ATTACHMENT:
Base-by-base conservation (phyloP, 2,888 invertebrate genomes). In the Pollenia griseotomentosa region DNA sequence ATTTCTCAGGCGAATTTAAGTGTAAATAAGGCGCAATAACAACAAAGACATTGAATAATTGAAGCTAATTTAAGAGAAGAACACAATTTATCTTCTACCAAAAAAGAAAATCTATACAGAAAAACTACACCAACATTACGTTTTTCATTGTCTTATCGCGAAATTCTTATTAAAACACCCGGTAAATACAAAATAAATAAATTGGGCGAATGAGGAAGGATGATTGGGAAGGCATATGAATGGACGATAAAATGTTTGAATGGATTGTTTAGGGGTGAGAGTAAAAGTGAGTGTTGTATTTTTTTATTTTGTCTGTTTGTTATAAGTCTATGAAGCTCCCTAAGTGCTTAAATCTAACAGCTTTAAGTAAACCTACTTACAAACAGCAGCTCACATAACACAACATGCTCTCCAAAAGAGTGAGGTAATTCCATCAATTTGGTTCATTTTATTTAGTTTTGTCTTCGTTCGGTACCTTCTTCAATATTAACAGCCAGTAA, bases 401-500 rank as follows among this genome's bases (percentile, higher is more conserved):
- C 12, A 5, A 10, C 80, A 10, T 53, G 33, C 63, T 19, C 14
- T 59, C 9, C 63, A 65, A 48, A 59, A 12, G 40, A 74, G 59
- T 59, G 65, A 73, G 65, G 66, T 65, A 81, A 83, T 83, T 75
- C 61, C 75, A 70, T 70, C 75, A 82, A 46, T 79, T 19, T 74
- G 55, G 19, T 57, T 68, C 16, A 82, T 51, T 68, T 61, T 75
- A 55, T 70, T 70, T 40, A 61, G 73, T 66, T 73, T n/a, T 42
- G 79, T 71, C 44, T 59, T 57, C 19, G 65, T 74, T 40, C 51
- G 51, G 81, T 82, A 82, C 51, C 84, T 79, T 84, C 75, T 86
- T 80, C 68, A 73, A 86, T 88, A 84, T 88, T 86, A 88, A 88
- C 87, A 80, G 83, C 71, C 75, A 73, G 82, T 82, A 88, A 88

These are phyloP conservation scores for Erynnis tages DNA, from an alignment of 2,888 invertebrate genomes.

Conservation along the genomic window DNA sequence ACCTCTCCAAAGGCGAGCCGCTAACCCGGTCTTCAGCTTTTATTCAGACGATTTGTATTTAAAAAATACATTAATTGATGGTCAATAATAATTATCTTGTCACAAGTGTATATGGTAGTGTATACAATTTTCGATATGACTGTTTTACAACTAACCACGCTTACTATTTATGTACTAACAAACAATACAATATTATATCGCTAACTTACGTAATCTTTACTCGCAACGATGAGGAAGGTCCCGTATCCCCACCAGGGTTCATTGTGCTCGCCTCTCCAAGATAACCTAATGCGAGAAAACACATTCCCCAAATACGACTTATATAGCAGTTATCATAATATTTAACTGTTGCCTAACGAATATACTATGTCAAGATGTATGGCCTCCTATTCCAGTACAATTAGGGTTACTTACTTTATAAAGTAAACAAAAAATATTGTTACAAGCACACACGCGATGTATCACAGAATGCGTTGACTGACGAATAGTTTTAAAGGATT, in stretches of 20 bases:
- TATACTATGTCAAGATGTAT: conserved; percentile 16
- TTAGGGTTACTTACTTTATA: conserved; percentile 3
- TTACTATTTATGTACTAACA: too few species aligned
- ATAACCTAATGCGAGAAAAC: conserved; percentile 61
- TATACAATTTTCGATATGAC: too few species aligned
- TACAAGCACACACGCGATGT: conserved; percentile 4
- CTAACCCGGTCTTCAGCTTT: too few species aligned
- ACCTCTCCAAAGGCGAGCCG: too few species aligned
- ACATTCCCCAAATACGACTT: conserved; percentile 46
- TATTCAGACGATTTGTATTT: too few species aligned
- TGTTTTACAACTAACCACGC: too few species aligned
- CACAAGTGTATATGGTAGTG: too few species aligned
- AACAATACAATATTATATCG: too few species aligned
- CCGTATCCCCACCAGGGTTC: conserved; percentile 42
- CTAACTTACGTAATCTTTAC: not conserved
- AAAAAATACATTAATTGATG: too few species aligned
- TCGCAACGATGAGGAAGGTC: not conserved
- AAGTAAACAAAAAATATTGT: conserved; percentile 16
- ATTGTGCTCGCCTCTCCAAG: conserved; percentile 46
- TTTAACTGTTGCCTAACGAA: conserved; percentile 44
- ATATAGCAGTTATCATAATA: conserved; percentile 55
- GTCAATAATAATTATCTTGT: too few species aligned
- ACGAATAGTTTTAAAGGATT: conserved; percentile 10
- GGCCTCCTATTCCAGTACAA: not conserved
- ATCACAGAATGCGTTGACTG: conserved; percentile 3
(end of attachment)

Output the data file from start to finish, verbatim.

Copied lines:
Base-by-base conservation (phyloP, 2,888 invertebrate genomes). In the Pollenia griseotomentosa region DNA sequence ATTTCTCAGGCGAATTTAAGTGTAAATAAGGCGCAATAACAACAAAGACATTGAATAATTGAAGCTAATTTAAGAGAAGAACACAATTTATCTTCTACCAAAAAAGAAAATCTATACAGAAAAACTACACCAACATTACGTTTTTCATTGTCTTATCGCGAAATTCTTATTAAAACACCCGGTAAATACAAAATAAATAAATTGGGCGAATGAGGAAGGATGATTGGGAAGGCATATGAATGGACGATAAAATGTTTGAATGGATTGTTTAGGGGTGAGAGTAAAAGTGAGTGTTGTATTTTTTTATTTTGTCTGTTTGTTATAAGTCTATGAAGCTCCCTAAGTGCTTAAATCTAACAGCTTTAAGTAAACCTACTTACAAACAGCAGCTCACATAACACAACATGCTCTCCAAAAGAGTGAGGTAATTCCATCAATTTGGTTCATTTTATTTAGTTTTGTCTTCGTTCGGTACCTTCTTCAATATTAACAGCCAGTAA, bases 401-500 rank as follows among this genome's bases (percentile, higher is more conserved):
- C 12, A 5, A 10, C 80, A 10, T 53, G 33, C 63, T 19, C 14
- T 59, C 9, C 63, A 65, A 48, A 59, A 12, G 40, A 74, G 59
- T 59, G 65, A 73, G 65, G 66, T 65, A 81, A 83, T 83, T 75
- C 61, C 75, A 70, T 70, C 75, A 82, A 46, T 79, T 19, T 74
- G 55, G 19, T 57, T 68, C 16, A 82, T 51, T 68, T 61, T 75
- A 55, T 70, T 70, T 40, A 61, G 73, T 66, T 73, T n/a, T 42
- G 79, T 71, C 44, T 59, T 57, C 19, G 65, T 74, T 40, C 51
- G 51, G 81, T 82, A 82, C 51, C 84, T 79, T 84, C 75, T 86
- T 80, C 68, A 73, A 86, T 88, A 84, T 88, T 86, A 88, A 88
- C 87, A 80, G 83, C 71, C 75, A 73, G 82, T 82, A 88, A 88

These are phyloP conservation scores for Erynnis tages DNA, from an alignment of 2,888 invertebrate genomes.

Conservation along the genomic window DNA sequence ACCTCTCCAAAGGCGAGCCGCTAACCCGGTCTTCAGCTTTTATTCAGACGATTTGTATTTAAAAAATACATTAATTGATGGTCAATAATAATTATCTTGTCACAAGTGTATATGGTAGTGTATACAATTTTCGATATGACTGTTTTACAACTAACCACGCTTACTATTTATGTACTAACAAACAATACAATATTATATCGCTAACTTACGTAATCTTTACTCGCAACGATGAGGAAGGTCCCGTATCCCCACCAGGGTTCATTGTGCTCGCCTCTCCAAGATAACCTAATGCGAGAAAACACATTCCCCAAATACGACTTATATAGCAGTTATCATAATATTTAACTGTTGCCTAACGAATATACTATGTCAAGATGTATGGCCTCCTATTCCAGTACAATTAGGGTTACTTACTTTATAAAGTAAACAAAAAATATTGTTACAAGCACACACGCGATGTATCACAGAATGCGTTGACTGACGAATAGTTTTAAAGGATT, in stretches of 20 bases:
- TATACTATGTCAAGATGTAT: conserved; percentile 16
- TTAGGGTTACTTACTTTATA: conserved; percentile 3
- TTACTATTTATGTACTAACA: too few species aligned
- ATAACCTAATGCGAGAAAAC: conserved; percentile 61
- TATACAATTTTCGATATGAC: too few species aligned
- TACAAGCACACACGCGATGT: conserved; percentile 4
- CTAACCCGGTCTTCAGCTTT: too few species aligned
- ACCTCTCCAAAGGCGAGCCG: too few species aligned
- ACATTCCCCAAATACGACTT: conserved; percentile 46
- TATTCAGACGATTTGTATTT: too few species aligned
- TGTTTTACAACTAACCACGC: too few species aligned
- CACAAGTGTATATGGTAGTG: too few species aligned
- AACAATACAATATTATATCG: too few species aligned
- CCGTATCCCCACCAGGGTTC: conserved; percentile 42
- CTAACTTACGTAATCTTTAC: not conserved
- AAAAAATACATTAATTGATG: too few species aligned
- TCGCAACGATGAGGAAGGTC: not conserved
- AAGTAAACAAAAAATATTGT: conserved; percentile 16
- ATTGTGCTCGCCTCTCCAAG: conserved; percentile 46
- TTTAACTGTTGCCTAACGAA: conserved; percentile 44
- ATATAGCAGTTATCATAATA: conserved; percentile 55
- GTCAATAATAATTATCTTGT: too few species aligned
- ACGAATAGTTTTAAAGGATT: conserved; percentile 10
- GGCCTCCTATTCCAGTACAA: not conserved
- ATCACAGAATGCGTTGACTG: conserved; percentile 3